9 June 2016

Nigeria is strangling technological growth at birth

By Olumayowa Okediran

Last month, the Nigerian Civil Aviation Authority (NCAA) banned the use of unauthorized drones, disregarding great potential for technological advancement in a country that direly needs it.

It is critical that developing economies like Nigeria have the freedom to explore innovative methods of using drone technology. Before the ban, many Nigerian companies had ambitions to utilize drone technology in their operations and had begun to test its use in large mass. University students, too, had started to assemble drones and experiment with their potential applications. Thus, a number of Nigerian tech enthusiasts were disappointed with the NCAA’s action.

The government justified its preliminary ban in the name of national security and public safety, arguing that that widespread use of drones by aviation-ignorant citizens was a recipe for disaster. While there are certainly legitimate safety concerns surrounding drone technology, a unilateral ban on unregulated use is much too harsh a remedy.

“Unregulated” is an operative word; the NCAA did not completely prohibit drone technology. Companies who wish to be drone operators must have a minimum capital share of 20 million naira (about $100,000 USD) and pay a non-refundable processing fee of 500,000 naira (about $2,500 USD). Those two steps are just the beginning. After a company’s application is submitted, it must await security clearance – a process which takes at least six months. If a business is so lucky to receive a three-year permit, it will still be required to pay an annual utilization fee of 100,000 naira ($500 USD). By contrast, it costs a mere $5 USD (about 1,000 naira) to register a drone in the United States.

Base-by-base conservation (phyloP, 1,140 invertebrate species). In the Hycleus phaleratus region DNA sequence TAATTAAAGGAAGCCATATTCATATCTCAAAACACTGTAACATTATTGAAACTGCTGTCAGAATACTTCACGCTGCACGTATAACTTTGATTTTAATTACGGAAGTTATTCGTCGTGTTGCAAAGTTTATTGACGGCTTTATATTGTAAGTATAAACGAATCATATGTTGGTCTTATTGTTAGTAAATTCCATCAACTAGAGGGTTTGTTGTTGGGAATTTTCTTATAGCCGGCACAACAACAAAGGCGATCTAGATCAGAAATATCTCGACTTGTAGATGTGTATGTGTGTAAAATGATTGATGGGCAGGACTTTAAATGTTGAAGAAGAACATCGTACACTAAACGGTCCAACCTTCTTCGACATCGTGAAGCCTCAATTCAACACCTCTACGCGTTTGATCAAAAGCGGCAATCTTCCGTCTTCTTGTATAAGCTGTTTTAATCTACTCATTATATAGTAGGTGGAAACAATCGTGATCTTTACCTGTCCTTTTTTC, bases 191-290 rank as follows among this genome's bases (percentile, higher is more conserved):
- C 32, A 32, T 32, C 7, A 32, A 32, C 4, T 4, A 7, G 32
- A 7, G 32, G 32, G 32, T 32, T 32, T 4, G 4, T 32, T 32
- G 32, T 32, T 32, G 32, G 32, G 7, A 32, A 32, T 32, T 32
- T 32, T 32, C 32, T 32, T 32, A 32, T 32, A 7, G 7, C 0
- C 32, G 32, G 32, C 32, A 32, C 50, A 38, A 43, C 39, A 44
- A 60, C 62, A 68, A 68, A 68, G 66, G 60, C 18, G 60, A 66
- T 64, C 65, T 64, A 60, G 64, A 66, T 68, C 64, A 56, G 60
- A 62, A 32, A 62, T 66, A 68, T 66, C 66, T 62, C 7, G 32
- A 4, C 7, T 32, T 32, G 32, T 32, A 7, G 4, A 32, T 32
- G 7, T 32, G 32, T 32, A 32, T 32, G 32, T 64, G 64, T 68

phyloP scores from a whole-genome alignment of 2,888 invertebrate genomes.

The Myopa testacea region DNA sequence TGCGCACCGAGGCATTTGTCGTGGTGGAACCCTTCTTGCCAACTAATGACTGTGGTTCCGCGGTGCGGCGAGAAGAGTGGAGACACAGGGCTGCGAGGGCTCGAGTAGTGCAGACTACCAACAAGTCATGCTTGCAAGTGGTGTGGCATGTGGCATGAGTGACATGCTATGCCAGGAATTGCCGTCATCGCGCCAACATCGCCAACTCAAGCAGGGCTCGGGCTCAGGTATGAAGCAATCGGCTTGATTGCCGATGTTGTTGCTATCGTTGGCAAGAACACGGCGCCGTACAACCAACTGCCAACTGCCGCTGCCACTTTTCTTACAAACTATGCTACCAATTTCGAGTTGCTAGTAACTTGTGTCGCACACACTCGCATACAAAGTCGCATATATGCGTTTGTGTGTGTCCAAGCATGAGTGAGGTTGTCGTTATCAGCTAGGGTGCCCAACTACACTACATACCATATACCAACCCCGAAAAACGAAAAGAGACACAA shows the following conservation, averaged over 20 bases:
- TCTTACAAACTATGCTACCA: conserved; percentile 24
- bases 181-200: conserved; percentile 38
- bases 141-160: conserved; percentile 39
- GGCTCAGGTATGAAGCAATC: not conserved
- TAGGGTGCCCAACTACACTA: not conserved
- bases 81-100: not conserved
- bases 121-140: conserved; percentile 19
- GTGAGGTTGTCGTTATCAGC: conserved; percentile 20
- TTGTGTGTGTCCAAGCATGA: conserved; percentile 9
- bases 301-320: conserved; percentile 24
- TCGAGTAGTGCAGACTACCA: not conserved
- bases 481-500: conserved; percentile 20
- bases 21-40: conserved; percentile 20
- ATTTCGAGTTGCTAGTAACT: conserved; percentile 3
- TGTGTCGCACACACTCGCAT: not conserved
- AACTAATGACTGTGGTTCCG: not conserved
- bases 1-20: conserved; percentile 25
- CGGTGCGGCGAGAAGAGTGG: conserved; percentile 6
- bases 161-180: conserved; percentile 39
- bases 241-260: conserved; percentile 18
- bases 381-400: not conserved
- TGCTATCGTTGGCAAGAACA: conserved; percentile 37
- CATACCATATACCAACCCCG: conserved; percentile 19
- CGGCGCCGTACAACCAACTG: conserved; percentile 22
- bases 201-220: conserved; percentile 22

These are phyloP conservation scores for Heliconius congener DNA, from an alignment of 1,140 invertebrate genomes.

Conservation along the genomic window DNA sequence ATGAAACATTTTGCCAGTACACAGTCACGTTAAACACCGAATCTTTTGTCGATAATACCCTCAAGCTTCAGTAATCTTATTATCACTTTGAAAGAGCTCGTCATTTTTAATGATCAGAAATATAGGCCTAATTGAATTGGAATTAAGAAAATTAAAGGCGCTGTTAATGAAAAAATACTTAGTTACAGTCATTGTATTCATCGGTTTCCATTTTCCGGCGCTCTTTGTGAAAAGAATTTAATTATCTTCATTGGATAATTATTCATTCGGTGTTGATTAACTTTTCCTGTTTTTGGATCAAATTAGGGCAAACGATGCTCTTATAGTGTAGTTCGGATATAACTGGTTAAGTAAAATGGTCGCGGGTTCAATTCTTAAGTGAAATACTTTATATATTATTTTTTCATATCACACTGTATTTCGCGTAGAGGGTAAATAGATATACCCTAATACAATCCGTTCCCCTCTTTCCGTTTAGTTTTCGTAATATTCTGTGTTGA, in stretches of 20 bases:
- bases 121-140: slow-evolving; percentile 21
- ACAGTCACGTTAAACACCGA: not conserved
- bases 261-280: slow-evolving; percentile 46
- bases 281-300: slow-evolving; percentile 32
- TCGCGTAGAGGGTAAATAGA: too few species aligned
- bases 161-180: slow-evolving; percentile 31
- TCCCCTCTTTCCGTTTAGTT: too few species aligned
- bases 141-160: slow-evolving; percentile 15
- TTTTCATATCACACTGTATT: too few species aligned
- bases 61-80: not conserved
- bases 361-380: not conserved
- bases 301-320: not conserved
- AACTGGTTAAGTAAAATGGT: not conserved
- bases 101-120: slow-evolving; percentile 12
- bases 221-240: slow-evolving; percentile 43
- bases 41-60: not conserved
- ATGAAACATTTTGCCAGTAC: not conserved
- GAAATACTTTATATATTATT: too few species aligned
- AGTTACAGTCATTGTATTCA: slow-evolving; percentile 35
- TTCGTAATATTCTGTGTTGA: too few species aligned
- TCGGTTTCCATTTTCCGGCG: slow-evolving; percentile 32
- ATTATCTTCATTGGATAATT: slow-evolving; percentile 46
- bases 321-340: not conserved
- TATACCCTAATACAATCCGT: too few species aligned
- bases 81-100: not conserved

Drones have a proven track record of creating jobs, providing great promise to countries like Nigeria that looking for a way out of its economic quagmire. Drone technology is projected to create 150,000 jobs in Europe alone, according to a report by the UK House of Lords. The report describes many potential uses for commercial drone activity, like filming, photography, deliveries, security, and search and rescue. Their optimistic findings inspired the committee to encourage a light-touch regulatory approach with simple safety guidelines rather than draconian prohibitions like Nigeria’s, of unmanned aerial vehicles.

Unfortunately, Nigeria is not the first African country to take the wrong approach with regard to drones. Kenya similarly imposed strict regulations to the growing drone industry in the name of keeping the technology out of the hands of terrorist groups like Al Shabab. However, such fears are naive and do more harm than good. Patrick Meier, director of social innovation with the Qatar Computing Research Institute and the founder of the Humanitarian UAV Network, sneers at the idea that a ban could prevent Al Shabab from getting a drone. Since terrorist groups are not well-known for obeying laws, it’s likely that Al Shabab could acquire a drone if they wanted to. Thus, governments who ban unregulated drone activity in the name of public safety do little to keep the technology out of the hands of bad actors.

Instead, their regulations only stifle citizens from the creative use of drones – and the creative opportunities are endless. Rwanda is using drones for medical supplies and vaccine delivery to clinics in inaccessible rural areas. Malawi has collaborated with UNICEF to use drones to transport HIV test results, enabling quicker diagnoses chances of survival.

The ability of governments to inhibit the freedom to innovate and experiment with new technologies can be a major setback for development. Bureaucracy creates unnecessary bottlenecks for entrepreneurs to take first steps in changing inefficient systems. In short, African governments like Nigeria are caging themselves from flying among developed nations. African countries need to allow their people to innovate without fear. Creating a tight tunnel around the possible use of drones not only stifles progress, but also strangles the hope for Africans to drag their continent to its feet and fulfill her great potential.

Olumayowa Okediran is a Young Voices Advocate and African Programs Manager at Students For Liberty.